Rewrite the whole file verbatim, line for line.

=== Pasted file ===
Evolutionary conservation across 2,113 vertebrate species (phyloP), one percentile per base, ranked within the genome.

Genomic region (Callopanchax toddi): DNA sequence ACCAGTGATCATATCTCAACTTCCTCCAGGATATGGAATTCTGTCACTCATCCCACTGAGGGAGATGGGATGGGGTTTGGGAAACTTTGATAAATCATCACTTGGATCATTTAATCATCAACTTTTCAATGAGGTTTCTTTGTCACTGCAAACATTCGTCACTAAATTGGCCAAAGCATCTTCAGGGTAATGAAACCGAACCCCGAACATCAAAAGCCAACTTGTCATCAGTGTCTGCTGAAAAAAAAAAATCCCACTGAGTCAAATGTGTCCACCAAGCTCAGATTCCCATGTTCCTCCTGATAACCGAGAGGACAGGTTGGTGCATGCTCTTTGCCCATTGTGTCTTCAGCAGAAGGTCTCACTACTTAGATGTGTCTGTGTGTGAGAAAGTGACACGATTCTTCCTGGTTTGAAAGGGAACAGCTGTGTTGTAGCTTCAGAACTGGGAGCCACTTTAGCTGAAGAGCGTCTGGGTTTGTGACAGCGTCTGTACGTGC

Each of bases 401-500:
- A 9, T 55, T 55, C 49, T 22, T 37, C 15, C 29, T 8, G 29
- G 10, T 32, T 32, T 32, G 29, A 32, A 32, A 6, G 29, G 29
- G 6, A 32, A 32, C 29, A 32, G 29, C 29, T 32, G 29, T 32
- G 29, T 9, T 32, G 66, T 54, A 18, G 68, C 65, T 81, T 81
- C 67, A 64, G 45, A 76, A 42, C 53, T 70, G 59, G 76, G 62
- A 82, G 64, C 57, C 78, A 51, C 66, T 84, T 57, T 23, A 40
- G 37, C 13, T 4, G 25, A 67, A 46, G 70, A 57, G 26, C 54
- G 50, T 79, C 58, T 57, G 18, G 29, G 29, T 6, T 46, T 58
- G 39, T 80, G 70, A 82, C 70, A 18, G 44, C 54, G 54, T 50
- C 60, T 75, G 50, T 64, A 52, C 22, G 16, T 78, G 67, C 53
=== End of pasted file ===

Evolutionary conservation across 2,113 vertebrate species (phyloP), one percentile per base, ranked within the genome.

Genomic region (Callopanchax toddi): DNA sequence ACCAGTGATCATATCTCAACTTCCTCCAGGATATGGAATTCTGTCACTCATCCCACTGAGGGAGATGGGATGGGGTTTGGGAAACTTTGATAAATCATCACTTGGATCATTTAATCATCAACTTTTCAATGAGGTTTCTTTGTCACTGCAAACATTCGTCACTAAATTGGCCAAAGCATCTTCAGGGTAATGAAACCGAACCCCGAACATCAAAAGCCAACTTGTCATCAGTGTCTGCTGAAAAAAAAAAATCCCACTGAGTCAAATGTGTCCACCAAGCTCAGATTCCCATGTTCCTCCTGATAACCGAGAGGACAGGTTGGTGCATGCTCTTTGCCCATTGTGTCTTCAGCAGAAGGTCTCACTACTTAGATGTGTCTGTGTGTGAGAAAGTGACACGATTCTTCCTGGTTTGAAAGGGAACAGCTGTGTTGTAGCTTCAGAACTGGGAGCCACTTTAGCTGAAGAGCGTCTGGGTTTGTGACAGCGTCTGTACGTGC

Each of bases 401-500:
- A 9, T 55, T 55, C 49, T 22, T 37, C 15, C 29, T 8, G 29
- G 10, T 32, T 32, T 32, G 29, A 32, A 32, A 6, G 29, G 29
- G 6, A 32, A 32, C 29, A 32, G 29, C 29, T 32, G 29, T 32
- G 29, T 9, T 32, G 66, T 54, A 18, G 68, C 65, T 81, T 81
- C 67, A 64, G 45, A 76, A 42, C 53, T 70, G 59, G 76, G 62
- A 82, G 64, C 57, C 78, A 51, C 66, T 84, T 57, T 23, A 40
- G 37, C 13, T 4, G 25, A 67, A 46, G 70, A 57, G 26, C 54
- G 50, T 79, C 58, T 57, G 18, G 29, G 29, T 6, T 46, T 58
- G 39, T 80, G 70, A 82, C 70, A 18, G 44, C 54, G 54, T 50
- C 60, T 75, G 50, T 64, A 52, C 22, G 16, T 78, G 67, C 53